The Twentieth Air Force raided Nagoya the night of March 11/12, 1945, with 285 B–29s; Osaka before dawn on March 14 with 274 B–29s; Kobe just after midnight on March 17 with 307 B–29s; and Nagoya again the night of March 18/19 with 290 B–29s. The five raids in ten days incinerated more than thirty-one square miles of densely populated urban area in four of Japan’s largest cities. Later in March, LeMay also directed the firebombing of Tachiarai, Oita, and Omura. By the end of the month, the XXI Bomber Command was running out of incendiary bombs.
The low-level night fire raids fulfilled the airmen’s expectations. Bomb loads on each airplane doubled. LeMay increased the number of missions per month, saved large amounts of fuel per mission, and lost fewer bombers. More aircraft bombed the new primary targets because those targets were so much larger: area bombing did not require much accuracy. Although analysts could not accurately gauge the destruction of Japanese industrial and military targets hidden in the cities, they could see in reconnaissance photographs how much area was destroyed. LeMay was succeeding where Hansell had failed. The March fire raids convinced the bomber commander that air power alone could force a Japanese surrender.
During April 1945, the XXI Bomber Command shifted its attention from major enemy cities to airfields on Kyushu. From there, suicidal Japanese kamikazes launched deadly ramming attacks against the U.S. fleet during the invasion of Okinawa (Operation Iceberg). Okinawa in the Ryukyu Islands was to be the home of new B–29 bases for the strategic bombardment of Japan. Between April 8 and May 11, 75 percent of XXI Bomber Command missions supported Iceberg. Regrettably, these airfield raids were not very effective because the enemy forces hid their fighters and quickly rebuilt the strips.
By mid-May, LeMay was happy to return his attention to the Japanese cities and their industries. He embarked on an “Empire Plan,” which allowed weather conditions to determine if the bombing raids would be precision or area strikes. The B–29s flew precision daylight missions in good weather and night incendiary raids when targets were obscured by clouds. Thus, LeMay retained the relevant portions of U.S. strategic bombing doctrine.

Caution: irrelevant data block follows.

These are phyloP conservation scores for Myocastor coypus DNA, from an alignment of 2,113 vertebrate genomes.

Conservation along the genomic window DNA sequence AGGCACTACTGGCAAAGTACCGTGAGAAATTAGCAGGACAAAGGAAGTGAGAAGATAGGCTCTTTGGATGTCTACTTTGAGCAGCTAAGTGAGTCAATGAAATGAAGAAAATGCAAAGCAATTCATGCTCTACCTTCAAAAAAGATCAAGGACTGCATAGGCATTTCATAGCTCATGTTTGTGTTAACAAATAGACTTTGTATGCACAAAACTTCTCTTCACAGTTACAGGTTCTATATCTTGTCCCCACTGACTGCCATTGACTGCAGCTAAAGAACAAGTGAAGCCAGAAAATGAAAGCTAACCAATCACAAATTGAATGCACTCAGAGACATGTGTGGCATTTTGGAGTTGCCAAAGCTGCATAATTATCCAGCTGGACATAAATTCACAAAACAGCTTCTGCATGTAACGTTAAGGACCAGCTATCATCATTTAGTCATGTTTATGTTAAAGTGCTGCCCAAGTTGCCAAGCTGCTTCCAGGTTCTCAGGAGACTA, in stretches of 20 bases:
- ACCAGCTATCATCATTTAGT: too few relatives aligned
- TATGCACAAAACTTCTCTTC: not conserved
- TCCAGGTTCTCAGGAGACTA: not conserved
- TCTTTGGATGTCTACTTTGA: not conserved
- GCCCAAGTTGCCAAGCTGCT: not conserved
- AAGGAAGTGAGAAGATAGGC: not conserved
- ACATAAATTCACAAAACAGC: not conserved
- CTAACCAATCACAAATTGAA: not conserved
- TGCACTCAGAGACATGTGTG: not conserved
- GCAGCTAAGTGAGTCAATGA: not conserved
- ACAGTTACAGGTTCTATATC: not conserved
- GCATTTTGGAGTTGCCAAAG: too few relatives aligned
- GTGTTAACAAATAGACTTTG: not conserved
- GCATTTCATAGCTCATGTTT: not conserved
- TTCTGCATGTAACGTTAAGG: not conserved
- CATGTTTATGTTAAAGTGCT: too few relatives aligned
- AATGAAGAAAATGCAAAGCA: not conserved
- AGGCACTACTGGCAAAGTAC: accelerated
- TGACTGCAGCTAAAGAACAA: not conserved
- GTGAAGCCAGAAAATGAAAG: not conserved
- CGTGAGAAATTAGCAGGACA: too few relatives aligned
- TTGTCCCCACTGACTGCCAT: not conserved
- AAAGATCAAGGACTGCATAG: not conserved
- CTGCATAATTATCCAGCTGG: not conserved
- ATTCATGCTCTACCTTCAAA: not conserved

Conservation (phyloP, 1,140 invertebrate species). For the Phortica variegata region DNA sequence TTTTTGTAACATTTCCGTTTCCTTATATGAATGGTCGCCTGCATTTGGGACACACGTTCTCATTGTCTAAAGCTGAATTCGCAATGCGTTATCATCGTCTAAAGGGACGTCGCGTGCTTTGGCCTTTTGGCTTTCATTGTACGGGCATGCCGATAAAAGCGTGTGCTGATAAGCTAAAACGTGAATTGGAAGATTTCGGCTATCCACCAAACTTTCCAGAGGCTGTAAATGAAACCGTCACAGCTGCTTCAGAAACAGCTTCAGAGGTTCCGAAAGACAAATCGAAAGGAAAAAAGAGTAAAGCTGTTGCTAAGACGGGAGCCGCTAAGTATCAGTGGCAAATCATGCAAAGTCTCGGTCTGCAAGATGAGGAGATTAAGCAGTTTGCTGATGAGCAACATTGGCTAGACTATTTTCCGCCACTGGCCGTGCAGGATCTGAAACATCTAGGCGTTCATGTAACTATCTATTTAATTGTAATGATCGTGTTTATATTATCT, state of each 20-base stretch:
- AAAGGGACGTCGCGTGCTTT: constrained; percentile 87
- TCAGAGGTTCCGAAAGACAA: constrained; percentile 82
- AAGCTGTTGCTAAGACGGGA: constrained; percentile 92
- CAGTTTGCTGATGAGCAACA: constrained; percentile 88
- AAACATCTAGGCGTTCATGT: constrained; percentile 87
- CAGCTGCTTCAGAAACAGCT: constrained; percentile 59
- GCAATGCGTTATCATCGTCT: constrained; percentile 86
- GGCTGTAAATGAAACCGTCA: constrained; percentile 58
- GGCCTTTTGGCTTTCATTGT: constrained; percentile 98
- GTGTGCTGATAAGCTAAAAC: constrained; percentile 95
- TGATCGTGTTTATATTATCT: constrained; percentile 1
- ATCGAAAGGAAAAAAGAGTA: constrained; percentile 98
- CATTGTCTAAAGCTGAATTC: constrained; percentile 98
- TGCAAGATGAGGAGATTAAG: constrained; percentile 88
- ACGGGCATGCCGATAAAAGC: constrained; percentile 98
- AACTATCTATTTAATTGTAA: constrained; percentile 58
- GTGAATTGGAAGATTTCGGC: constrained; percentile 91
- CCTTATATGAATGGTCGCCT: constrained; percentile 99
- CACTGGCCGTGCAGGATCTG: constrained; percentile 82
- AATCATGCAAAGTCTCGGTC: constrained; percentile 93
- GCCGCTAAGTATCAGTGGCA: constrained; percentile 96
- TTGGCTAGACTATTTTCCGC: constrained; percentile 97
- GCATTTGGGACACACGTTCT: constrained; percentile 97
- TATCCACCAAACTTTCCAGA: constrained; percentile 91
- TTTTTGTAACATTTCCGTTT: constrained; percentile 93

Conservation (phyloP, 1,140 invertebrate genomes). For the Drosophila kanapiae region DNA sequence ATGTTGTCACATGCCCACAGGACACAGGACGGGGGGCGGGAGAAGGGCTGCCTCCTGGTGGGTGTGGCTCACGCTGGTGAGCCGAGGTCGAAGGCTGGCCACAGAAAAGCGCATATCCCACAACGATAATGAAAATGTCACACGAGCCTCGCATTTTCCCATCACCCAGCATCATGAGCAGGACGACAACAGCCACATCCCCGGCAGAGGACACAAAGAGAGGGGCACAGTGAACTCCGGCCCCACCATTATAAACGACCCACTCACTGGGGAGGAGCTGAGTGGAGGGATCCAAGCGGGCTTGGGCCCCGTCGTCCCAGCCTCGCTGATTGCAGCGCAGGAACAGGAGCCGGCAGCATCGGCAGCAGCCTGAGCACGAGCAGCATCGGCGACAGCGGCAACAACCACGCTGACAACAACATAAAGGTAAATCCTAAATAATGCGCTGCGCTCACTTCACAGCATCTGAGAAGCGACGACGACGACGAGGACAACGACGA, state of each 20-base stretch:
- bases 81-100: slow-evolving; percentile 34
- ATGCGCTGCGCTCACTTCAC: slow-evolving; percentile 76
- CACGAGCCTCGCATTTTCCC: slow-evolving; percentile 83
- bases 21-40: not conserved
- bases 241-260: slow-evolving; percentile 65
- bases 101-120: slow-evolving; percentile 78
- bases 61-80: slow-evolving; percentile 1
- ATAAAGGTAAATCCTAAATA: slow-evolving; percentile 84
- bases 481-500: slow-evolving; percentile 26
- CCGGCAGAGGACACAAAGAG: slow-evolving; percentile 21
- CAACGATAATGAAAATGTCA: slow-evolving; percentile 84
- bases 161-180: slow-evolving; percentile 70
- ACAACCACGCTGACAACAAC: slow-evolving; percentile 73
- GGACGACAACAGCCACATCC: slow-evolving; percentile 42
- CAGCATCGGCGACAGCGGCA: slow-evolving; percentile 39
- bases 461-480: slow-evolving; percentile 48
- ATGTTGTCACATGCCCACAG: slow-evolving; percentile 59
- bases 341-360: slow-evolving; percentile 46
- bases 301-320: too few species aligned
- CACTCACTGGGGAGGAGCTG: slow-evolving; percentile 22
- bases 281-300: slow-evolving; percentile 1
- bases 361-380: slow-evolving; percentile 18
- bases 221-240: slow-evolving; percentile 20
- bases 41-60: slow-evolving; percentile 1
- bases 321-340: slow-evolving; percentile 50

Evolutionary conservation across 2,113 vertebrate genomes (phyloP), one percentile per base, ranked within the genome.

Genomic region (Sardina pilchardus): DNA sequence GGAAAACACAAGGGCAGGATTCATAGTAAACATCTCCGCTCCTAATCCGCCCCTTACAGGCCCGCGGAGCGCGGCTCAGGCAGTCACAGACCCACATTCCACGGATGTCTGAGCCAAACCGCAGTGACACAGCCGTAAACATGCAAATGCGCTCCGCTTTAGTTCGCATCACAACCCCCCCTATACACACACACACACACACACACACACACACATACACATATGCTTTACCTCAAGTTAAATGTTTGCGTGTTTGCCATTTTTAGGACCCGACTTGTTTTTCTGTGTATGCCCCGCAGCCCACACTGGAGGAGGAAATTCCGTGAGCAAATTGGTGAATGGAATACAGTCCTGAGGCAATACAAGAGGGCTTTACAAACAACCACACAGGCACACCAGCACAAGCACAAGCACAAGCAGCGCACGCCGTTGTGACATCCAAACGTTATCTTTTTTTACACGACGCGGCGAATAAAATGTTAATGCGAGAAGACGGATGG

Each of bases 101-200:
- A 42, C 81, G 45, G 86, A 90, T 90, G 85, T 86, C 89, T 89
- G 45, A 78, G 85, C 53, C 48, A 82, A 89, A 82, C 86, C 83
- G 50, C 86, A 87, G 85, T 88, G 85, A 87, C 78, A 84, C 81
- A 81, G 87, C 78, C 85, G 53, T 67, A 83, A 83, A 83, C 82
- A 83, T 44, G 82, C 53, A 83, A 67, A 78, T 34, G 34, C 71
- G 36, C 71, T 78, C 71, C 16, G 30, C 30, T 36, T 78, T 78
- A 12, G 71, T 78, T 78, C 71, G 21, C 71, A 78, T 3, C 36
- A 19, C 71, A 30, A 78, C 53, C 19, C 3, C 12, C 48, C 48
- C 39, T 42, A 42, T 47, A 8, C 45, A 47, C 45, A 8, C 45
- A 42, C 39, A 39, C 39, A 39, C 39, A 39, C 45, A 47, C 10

Incendiary bombing continued to produce the most destructive results. In May and June 1945, the XXI Bomber Command firebombed Japan’s six largest industrial cities, eliminating them as profitable targets. Seven of these raids involved formations exceeding 500 B–29s. On the night of May 23/24, no less than 520 B–29s—the largest number of Superfortresses sent against any Japanese city—struck Tokyo again. Two nights later, 464 B–29s returned to the Japanese capital with over 3,000 tons of firebombs. Almost seventeen square miles burned, and the Imperial Palace caught fire. Casualties, however, were lower than in the March raid because of evacuations to the countryside. Fifty-eight medium-sized cities and towns suffered next. A firestorm generated by B–29s at Toyama destroyed 99 percent of the city.
Throughout the onslaught, Japanese air defenses remained largely ineffective. U.S. B–29s could operate freely at lower altitudes because anti-aircraft fire was feeble at night and the enemy lacked a first-rate night fighter. Even so, enemy fighters downed twenty-six Superfortresses during the last fire raid on Tokyo the night of May 25/26, 1945, the highest single-day loss of B–29s in the war. A few days later, 454 B–29s struck Yokohama, this time escorted by more than one hundred P–51s from the VII Fighter Command on Iwo Jima. By the summer of 1945, LeMay was so confident his bombers could get through the Japanese fighter and anti-aircraft defenses that he began warning enemy cities that might be attacked through leaflet drops and radio broadcasts. Of course, he did not immediately strike every city warned, but the tactic did prove psychologically damaging and saved some lives.
The XXI Bomber Command devoted 75 percent of its sorties and tonnage to urban area incendiary attacks. Just as advocates had predicted, the fire raids destroyed many strategic targets that precision bombing had failed to hit: an estimated twenty-three major aircraft factories; six major arsenals; and a host of steel, petroleum, and gas plants. The Twentieth Air Force launched almost 7,000 B–29 sorties or flights on seventeen incendiary raids, dropping a total of 41,500 tons of firebombs. Only about 136 B–29s were lost to all causes during the incendiary campaign—a mission loss rate of less than 2 percent.